Deadly mass shooting incidents are taking place more frequently in the U.S. with the last seven years witnessing more than twice the number of such incidents reported prior to that time period, according to a new FBI study, released Wednesday. The study included 160 “active shooting incidents” that occurred between 2000 and 2013 throughout the nation.
According to FBI, the study is expected to provide first responders with data that can help them better prepare for, and respond to, such incidents in more effective ways. The agency also expects the findings of the study, which began in early 2014, to benefit anyone who could potentially be in a similar situation.
The study “demonstrates the need not only for enhanced preparation on the part of law enforcement and other first responders, but also for civilians to be engaged in discussions and training on decisions they’d have to make in an active shooter situation,” Katherine Schweit, who heads the FBI’s Active Shooter Initiative, said in a statement.
According to the study, which was conducted with assistance from Texas State University’s Advanced Law Enforcement Rapid Response Training Center, an average of 16.4 active-shooter incidents a year were reported between 2006 and 2013, which was up from an average of 6.4 incidents a year between 2000 and 2006. In all these incidents, 486 people were killed and 557 were wounded, excluding the shooters.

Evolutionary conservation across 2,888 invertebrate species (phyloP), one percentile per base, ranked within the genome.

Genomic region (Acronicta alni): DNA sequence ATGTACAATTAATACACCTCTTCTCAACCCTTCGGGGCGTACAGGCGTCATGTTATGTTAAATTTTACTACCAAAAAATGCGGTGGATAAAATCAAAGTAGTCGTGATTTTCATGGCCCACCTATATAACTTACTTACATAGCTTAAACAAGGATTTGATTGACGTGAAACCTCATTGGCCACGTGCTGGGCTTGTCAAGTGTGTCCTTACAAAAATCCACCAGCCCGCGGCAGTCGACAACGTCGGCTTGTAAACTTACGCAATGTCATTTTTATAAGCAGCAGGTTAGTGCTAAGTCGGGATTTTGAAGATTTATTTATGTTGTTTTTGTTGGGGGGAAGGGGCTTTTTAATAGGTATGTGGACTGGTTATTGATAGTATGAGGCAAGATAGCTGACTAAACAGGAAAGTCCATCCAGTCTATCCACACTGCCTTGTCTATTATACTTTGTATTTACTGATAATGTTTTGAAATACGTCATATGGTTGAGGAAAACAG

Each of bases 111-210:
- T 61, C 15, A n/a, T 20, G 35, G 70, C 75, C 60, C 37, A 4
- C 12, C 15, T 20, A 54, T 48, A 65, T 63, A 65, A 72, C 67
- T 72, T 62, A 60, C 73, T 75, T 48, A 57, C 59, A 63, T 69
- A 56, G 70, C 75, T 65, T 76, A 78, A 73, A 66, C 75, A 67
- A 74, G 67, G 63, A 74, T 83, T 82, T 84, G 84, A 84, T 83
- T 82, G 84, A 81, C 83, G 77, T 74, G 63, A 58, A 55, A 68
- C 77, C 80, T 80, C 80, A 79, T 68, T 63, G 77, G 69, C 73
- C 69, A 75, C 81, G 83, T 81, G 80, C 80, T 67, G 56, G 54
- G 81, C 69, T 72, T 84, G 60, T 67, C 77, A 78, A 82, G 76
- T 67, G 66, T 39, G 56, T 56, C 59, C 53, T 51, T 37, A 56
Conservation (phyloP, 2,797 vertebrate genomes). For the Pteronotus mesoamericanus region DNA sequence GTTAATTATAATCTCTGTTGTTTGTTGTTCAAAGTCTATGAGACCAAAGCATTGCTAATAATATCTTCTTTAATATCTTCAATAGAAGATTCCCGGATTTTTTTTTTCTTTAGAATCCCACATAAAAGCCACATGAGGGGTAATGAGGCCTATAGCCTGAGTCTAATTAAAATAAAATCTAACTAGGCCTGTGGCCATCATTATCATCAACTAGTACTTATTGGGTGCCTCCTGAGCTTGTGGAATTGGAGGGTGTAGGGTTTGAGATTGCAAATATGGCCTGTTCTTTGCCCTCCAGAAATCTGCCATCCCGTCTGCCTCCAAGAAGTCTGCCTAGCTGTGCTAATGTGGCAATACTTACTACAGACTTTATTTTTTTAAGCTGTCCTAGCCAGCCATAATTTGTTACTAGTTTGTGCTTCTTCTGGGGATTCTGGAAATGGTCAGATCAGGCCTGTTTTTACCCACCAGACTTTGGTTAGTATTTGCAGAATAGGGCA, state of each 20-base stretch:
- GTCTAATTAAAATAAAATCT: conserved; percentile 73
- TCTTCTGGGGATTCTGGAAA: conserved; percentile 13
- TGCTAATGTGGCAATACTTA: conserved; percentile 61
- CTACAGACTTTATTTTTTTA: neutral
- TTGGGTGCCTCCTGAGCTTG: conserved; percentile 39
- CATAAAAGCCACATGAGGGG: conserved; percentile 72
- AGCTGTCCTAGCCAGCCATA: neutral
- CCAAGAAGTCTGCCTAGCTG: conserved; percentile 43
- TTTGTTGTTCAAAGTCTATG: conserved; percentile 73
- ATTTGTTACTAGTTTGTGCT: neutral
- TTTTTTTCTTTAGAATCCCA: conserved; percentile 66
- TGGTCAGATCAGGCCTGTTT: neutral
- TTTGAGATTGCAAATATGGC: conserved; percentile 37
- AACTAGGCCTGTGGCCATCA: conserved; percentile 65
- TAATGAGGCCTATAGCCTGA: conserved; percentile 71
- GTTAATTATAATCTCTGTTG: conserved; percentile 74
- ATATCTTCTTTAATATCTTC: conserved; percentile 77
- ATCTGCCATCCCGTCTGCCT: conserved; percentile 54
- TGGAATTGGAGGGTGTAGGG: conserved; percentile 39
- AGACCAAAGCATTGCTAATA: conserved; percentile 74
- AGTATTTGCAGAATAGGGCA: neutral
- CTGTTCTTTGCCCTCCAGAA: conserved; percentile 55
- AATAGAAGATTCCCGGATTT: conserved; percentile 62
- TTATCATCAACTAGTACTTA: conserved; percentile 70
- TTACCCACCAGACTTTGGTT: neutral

In 21 of the 160 incidents, nine officers were killed and 28 were wounded, while 90 shootings ended with the shooter committing suicide or fleeing. In 21 incidents, unarmed citizens successfully restrained the shooter, according to the study, which did not include gang- or drug-related killings.
Most of the shootings -- 45.6 percent or 73 incidents -- occurred in commercial locations, followed by 39 incidents (24.3 percent) in educational settings, such as schools or colleges, according to the report. The remaining incidents took place in other locations, including open spaces, military and other government properties, residential properties, houses of worship and health care facilities.
In addition, many of the shootings lasted for a matter of minutes. In 23 shootings, for example, the violence ended in less than two minutes, while about two-thirds of them got over before police arrived at the scene, the Wall Street Journal reported.
The 160 incidents studied by the FBI included the shootings at Virginia Tech university in April 2007; the U.S. Holocaust Memorial Museum in June 2009; Fort Hood in November 2009; the Aurora (Colorado) Cinemark Century 16 movie theater in July 2012; the Sikh Temple of Wisconsin in August 2012; Sandy Hook Elementary School in December 2012; and the Washington Navy Yard in September 2013.